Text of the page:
The last 7 verses of this week’s Torah portion, Ki Tisah, describe a change in the appearance of Moshe Rabbenu. “Aaron and all of the Children of Israel saw Moshe, and behold the skin of his face had become radiant; and they feared to approach him.” The Torah continues and says Moshe first called Aaron, then the leaders, and finally anyone from the nation to join him in his tent for learning. “When Moshe finished speaking with them, he placed a mask on his face. When Moshe would come before Hashem to speak with Him, he would remove the mask until he departed; then he would leave and tell the Children of Israel whatever he had been commanded. When the Children of Israel saw Moshe’s face, that it became radiant, Moshe put the mask back on his face, until he came to speak with Him.” (Shemot 34:29=35) What does these concluding verses our Torah portion come to teach? As a prophet, was Moshe modeling proper behavior for future generations in the case of a pandemic?
One of the challenges to learning the Tanakh, Hebrew Bible, is that the narrative or events presented in successive texts may in fact span several years. We read the Torah portion of the week or accompanying chapter in the Prophets without reflecting on chronology. This coming Monday night and Tuesday, we are going to read Megillat Esther, the Scroll of Esther. It takes approximately 30 to 45 minutes to read, depending on the time allowed to drown out the name of Haman. But how much time did it take for the history presented in the Megillah to play out and where does the miracle of Purim fit into the sequence of historical events?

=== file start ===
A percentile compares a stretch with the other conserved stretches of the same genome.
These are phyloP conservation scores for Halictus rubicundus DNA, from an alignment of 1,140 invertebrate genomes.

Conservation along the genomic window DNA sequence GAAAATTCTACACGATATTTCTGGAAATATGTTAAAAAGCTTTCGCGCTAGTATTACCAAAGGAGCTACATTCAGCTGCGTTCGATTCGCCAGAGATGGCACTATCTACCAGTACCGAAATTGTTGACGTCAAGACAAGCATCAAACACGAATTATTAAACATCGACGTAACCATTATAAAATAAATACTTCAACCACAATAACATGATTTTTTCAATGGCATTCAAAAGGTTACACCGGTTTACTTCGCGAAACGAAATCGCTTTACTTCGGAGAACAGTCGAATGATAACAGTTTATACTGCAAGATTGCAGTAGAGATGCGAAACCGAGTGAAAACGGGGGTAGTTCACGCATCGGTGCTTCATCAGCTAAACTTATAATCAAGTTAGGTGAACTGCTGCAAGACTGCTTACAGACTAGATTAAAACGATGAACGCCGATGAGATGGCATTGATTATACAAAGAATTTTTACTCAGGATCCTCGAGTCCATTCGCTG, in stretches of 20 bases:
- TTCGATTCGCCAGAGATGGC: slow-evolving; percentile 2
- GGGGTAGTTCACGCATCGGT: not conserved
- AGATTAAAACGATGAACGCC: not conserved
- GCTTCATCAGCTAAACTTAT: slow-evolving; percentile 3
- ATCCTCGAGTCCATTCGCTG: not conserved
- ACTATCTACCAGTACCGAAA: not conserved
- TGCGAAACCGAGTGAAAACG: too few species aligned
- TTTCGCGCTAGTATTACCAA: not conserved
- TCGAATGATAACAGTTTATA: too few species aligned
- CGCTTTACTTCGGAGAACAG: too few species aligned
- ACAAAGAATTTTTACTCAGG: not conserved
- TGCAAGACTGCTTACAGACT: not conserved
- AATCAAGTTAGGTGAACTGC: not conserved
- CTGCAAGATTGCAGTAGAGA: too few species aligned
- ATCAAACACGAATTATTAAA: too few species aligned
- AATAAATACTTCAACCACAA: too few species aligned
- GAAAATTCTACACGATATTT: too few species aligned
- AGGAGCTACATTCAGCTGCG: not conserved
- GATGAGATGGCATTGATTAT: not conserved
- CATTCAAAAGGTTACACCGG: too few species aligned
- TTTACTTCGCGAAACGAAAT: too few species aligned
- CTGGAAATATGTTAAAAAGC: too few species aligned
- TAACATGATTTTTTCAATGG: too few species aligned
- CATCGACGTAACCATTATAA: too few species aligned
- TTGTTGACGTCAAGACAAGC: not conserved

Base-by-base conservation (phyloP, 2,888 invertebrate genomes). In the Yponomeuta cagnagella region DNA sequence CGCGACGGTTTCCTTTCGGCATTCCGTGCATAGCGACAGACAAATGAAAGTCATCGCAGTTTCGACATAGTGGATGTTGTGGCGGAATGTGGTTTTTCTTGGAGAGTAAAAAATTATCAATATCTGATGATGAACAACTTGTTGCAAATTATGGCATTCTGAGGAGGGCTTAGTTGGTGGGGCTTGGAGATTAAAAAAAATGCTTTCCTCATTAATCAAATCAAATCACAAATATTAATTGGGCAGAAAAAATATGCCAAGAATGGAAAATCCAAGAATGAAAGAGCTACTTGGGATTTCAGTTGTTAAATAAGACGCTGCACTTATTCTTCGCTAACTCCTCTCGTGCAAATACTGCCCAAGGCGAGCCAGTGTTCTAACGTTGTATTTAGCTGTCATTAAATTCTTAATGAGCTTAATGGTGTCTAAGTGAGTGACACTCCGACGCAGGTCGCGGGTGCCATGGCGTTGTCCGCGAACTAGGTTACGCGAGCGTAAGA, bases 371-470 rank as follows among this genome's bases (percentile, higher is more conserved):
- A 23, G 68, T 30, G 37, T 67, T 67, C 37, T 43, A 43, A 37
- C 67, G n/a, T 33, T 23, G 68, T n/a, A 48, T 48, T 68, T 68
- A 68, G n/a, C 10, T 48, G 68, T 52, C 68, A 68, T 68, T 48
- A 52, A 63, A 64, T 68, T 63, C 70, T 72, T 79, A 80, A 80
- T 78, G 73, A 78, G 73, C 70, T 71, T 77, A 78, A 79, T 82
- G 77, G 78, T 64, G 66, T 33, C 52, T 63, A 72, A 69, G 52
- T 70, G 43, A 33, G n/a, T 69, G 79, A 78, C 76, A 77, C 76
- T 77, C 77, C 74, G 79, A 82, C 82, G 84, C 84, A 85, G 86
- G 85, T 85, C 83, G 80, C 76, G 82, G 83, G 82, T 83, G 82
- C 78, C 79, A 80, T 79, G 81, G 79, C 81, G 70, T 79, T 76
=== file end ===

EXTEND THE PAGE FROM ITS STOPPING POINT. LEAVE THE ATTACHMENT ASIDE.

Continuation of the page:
What does it mean to create a Sanctuary for God? Surely, God does not need any structure made by humans. So what does it mean when, in this week’s portion, the Torah states, “They shall make for Me a Sanctuary and I will dwell among them”?
When we talk about religion our minds jump to notions of God and theology, or perhaps religious practices and ceremonies, or to a list of do’s and don’ts for the faithful to follow. The realm of civil law is relegated to the mundane world of the practical, not the lofty spiritual plane. Here again, Judaism demonstrates unique qualities.
This week’s Torah portion, Beshallach, describes the reaction of b’nai yisrael when the confrontation with Pharaoh and his army becomes a reality. The Torah says, “… the people were frightened, the Children of Israel cried out to Hashem. They said to Moshe, ‘were there no graves in Egypt that you took us to die in the wilderness?!’” (Shemot 14: 10-11) How could they suddenly complain and question Moshe’s motives? We must also ask ourselves, if we were there, how would we have reacted?